G-20 'determined' to lift growth, but rifts remain

ISTANBUL (AFP) - The world's top 20 economies on Tuesday expressed determination to raise global growth but struggled to overcome divisions over the most suitable methods and how best to overcome the Greek debt crisis.

Group of 20 (G-20) finance ministers and central bank chiefs meeting in Istanbul acknowledged that global economic growth remained "uneven" and the recovery "slow", especially in the euro zone and Japan as well as some emerging market economies.

They also warned of the risk of "persistent stagnation" in some leading economies due to "prolonged low inflation alongside sluggish growth."

"We are determined to overcome these challenges" to deliver sustainable growth that can create jobs and encourage inclusiveness, a key target of the Turkish G-20 presidency, they vowed in their final communique.

The G-20 states said the recent sharp decline in oil prices will provide "some boost" to global growth and should allow states to "reassess" fiscal policies to sustain economic activity.

It said that fiscal policy "has an essential role" in building confidence and sustaining domestic demand, in a prod to some states to drop their insistence on austerity.

However, there were indications of tensions that some states - notably fiscal hawk Germany - were unwilling to relax fiscal policy enough to boost demand.

US Treasury Secretary Jacob Lew said Washington wanted to see countries use all the tools at their disposal - including fiscal policy - to boost growth.

"In Europe, there's a need for more fiscal policy. There's a demand shortfall," he told reporters in Istanbul.

Lew added that the United States - currently enjoying a strong economic performance - could not alone be responsible for global growth.

"It's not going to be a good ride for the global economy if the one strong wheel is the United States," he said.

In line with agreements made during last year's Australian presidency of the G-20, members are seeking to raise global growth by at least 2 per cent and create millions of new jobs over the next four years.

IMF managing director Christine Lagarde said "time is of the essence" given the risks of persistent low growth and the high unemployment faced by many states.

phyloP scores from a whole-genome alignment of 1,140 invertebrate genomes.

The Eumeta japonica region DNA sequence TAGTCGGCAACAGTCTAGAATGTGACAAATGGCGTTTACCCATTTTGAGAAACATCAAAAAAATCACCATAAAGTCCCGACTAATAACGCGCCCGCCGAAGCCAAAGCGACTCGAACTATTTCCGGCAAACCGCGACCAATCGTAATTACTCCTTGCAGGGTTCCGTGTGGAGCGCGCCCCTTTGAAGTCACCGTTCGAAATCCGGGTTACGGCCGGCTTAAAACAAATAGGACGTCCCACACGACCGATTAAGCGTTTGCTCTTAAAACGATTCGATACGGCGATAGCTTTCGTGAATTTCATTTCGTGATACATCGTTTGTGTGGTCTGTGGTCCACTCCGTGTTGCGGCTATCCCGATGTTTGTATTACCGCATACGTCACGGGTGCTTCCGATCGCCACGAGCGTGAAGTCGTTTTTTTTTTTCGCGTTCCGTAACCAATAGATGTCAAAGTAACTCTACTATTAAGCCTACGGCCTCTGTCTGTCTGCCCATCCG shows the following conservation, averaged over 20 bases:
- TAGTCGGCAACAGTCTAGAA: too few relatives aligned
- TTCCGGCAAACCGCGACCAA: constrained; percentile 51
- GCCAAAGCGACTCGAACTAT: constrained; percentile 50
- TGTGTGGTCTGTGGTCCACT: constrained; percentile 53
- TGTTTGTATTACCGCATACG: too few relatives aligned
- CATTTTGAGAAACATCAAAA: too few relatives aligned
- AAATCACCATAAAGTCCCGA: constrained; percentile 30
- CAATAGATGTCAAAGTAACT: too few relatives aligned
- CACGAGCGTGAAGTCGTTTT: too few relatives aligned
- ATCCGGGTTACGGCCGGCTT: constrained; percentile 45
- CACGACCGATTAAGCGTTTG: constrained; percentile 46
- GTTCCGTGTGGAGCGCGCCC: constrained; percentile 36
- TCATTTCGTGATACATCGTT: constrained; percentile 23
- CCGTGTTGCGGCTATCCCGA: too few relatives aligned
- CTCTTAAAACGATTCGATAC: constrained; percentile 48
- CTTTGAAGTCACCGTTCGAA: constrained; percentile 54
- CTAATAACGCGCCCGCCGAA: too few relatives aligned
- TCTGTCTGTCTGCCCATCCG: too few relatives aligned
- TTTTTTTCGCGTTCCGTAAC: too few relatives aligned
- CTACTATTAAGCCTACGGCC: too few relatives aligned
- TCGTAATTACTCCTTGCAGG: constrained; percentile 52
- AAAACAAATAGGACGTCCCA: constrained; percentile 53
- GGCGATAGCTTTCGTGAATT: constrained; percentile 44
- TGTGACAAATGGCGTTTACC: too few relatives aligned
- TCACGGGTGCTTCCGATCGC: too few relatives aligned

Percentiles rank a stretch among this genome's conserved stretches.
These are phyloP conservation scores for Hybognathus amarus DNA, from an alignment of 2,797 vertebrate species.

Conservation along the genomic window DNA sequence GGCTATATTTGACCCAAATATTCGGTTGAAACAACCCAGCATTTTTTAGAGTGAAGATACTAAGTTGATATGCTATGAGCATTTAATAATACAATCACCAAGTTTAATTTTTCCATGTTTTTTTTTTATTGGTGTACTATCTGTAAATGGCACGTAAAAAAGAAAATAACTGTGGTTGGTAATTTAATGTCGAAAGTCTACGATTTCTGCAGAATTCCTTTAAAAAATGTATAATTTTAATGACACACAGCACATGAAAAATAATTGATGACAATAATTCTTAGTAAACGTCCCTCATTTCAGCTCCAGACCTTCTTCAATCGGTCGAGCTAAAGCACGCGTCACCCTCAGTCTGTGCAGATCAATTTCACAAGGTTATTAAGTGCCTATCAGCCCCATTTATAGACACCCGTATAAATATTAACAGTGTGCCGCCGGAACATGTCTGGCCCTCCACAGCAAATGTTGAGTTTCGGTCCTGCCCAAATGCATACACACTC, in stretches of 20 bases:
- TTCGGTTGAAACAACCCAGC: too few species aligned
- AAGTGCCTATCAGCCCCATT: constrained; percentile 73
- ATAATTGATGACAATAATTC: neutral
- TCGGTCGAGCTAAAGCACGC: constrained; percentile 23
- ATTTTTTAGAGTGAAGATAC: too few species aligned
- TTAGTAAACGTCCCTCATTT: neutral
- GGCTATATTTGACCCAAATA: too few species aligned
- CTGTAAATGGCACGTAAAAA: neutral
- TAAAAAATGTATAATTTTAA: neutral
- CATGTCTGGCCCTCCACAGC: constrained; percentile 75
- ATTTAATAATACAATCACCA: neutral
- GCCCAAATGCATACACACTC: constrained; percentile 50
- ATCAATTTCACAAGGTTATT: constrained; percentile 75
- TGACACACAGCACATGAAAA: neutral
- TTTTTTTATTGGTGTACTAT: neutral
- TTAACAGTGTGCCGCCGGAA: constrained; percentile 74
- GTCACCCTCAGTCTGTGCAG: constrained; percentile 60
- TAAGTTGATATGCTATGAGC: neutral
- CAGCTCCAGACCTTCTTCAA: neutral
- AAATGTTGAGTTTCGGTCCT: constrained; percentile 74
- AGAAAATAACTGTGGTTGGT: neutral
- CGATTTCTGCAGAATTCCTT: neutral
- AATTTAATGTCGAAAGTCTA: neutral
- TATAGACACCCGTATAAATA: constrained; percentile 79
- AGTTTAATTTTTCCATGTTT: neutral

The statement did not specifically mention Greece, which is not a member of the G-20. But the Greek debt crisis has been at the centre of bilateral talks in Istanbul ahead of a key meeting of euro zone finance ministers on Wednesday.

Greece faces a growing risk of a "miscalculation or misstep" that could spark a "very bad outcome" to the nation's debt crisis, British Finance Minister George Osborne warned in an interview with Bloomberg television in Istanbul.

German Finance Minister Wolfgang Schaeuble disappointed markets by pouring cold water on suggestions that a whole new financing package for Greece was up for discussion.

"We are not negotiating a new programme. We already have a programme," he said, adding this existing package had to be discussed before any new programme could be considered.

But Lew called for flexibility, saying a practical solution was needed that would not cause instability either in Greece or Europe.

"There should be a conversation about a pragmatic approach in which the parties can agree on terms that are mutually agreeable," he said, warning against "casual talk" on the issue.


Amid the onslaught in Iraq and Syria by well-financed Islamic State (ISIS) militants, the G-20 also committed to "deepen our cooperation" in the fight against terrorism financing.

This would be done by exchanging information and "freezing terrorist assets".

The communique urged "all countries to speed-up their compliance with the relevant international standards" in this respect.

It said the Financial Action Task Force (FATF) against money laundering and similar bodies should "put a specific focus on financing of terrorism".

They should also develop guidelines to improve the transparency of payment systems, in order to lessen the risk they are used for the financing of terrorism and money laundering, it said.

The G-20 asked for a report by October on "proposals to strengthen all counter terrorism financing tools."

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